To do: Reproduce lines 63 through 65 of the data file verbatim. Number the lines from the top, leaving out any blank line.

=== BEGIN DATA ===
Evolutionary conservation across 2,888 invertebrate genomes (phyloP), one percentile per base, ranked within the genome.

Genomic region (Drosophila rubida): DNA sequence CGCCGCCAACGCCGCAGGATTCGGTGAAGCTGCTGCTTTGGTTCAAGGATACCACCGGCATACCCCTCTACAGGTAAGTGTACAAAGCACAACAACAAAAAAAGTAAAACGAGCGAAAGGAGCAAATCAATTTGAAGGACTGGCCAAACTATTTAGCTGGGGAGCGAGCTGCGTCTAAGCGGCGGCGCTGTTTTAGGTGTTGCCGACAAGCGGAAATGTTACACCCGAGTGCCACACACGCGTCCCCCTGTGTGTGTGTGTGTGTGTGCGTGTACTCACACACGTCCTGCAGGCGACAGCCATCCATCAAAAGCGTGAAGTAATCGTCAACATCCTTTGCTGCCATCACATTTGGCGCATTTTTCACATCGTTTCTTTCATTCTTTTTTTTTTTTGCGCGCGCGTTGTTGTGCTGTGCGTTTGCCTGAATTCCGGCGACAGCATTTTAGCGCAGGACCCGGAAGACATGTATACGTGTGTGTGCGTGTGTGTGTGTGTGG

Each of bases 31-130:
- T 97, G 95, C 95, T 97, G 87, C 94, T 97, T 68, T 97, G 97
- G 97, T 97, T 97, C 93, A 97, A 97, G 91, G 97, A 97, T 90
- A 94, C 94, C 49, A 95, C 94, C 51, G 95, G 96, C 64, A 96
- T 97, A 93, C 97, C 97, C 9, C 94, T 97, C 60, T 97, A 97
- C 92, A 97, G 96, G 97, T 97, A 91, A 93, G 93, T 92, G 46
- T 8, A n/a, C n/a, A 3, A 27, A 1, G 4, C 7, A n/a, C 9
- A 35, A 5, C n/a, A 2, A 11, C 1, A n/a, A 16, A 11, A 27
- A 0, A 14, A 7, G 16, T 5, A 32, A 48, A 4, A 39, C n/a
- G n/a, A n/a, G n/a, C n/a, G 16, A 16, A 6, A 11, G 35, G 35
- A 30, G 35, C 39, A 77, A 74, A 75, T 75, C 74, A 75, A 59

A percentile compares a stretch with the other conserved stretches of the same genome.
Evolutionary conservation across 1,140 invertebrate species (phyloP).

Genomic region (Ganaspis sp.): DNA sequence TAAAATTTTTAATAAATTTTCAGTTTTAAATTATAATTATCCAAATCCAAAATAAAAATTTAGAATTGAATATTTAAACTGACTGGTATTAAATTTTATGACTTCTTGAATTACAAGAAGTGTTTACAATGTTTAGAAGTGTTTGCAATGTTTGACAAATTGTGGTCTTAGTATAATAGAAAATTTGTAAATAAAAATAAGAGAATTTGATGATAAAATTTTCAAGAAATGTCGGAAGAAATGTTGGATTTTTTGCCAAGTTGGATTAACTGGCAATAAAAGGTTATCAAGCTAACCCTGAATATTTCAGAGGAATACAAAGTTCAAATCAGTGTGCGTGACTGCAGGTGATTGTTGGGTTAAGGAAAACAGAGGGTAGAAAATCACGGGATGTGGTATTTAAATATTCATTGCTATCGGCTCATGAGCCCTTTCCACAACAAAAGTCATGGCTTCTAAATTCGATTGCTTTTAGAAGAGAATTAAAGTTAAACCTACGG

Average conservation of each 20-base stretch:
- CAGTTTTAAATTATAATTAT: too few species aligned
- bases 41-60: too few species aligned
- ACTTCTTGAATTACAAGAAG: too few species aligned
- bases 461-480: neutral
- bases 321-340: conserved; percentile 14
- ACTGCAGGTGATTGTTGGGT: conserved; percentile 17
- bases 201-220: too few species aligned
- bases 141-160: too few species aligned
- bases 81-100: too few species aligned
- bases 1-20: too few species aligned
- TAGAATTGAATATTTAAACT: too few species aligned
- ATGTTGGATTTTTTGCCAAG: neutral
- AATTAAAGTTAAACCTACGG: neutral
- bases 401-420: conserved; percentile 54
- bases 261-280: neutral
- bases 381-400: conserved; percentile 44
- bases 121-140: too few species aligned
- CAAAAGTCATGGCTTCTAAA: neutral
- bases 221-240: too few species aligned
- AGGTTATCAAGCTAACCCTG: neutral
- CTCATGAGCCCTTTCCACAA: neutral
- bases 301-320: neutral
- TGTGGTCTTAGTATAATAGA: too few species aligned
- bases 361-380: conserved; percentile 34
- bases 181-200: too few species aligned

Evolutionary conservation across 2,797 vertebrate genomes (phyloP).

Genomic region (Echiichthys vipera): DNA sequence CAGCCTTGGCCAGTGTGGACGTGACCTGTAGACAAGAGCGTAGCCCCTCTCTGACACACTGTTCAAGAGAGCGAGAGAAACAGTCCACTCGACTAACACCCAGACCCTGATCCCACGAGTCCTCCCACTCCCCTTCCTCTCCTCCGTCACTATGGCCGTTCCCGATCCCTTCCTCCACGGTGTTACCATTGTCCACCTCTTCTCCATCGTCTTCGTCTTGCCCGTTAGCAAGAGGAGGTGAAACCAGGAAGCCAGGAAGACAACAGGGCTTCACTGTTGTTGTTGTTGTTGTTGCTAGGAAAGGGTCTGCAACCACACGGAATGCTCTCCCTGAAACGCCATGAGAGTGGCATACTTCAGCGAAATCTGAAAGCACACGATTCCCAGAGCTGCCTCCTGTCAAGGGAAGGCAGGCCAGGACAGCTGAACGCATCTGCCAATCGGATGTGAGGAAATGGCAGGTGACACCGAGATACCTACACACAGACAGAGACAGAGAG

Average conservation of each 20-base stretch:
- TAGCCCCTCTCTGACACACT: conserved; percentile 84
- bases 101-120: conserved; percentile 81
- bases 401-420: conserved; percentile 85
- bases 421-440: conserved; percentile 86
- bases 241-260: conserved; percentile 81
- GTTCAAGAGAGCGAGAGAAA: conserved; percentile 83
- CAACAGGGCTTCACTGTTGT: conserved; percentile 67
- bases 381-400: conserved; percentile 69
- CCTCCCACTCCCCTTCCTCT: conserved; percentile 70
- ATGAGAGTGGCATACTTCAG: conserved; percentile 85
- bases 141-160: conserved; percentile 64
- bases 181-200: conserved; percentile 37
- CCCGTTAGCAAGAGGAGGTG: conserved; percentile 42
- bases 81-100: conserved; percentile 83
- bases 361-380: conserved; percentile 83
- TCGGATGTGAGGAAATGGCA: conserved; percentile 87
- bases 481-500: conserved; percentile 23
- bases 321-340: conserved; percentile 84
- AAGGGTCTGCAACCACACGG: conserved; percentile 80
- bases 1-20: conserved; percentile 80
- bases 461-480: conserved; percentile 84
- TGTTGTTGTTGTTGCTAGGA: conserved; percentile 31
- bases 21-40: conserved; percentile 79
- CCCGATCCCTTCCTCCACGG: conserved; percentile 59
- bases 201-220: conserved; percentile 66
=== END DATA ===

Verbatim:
- bases 321-340: conserved; percentile 84
- AAGGGTCTGCAACCACACGG: conserved; percentile 80
- bases 1-20: conserved; percentile 80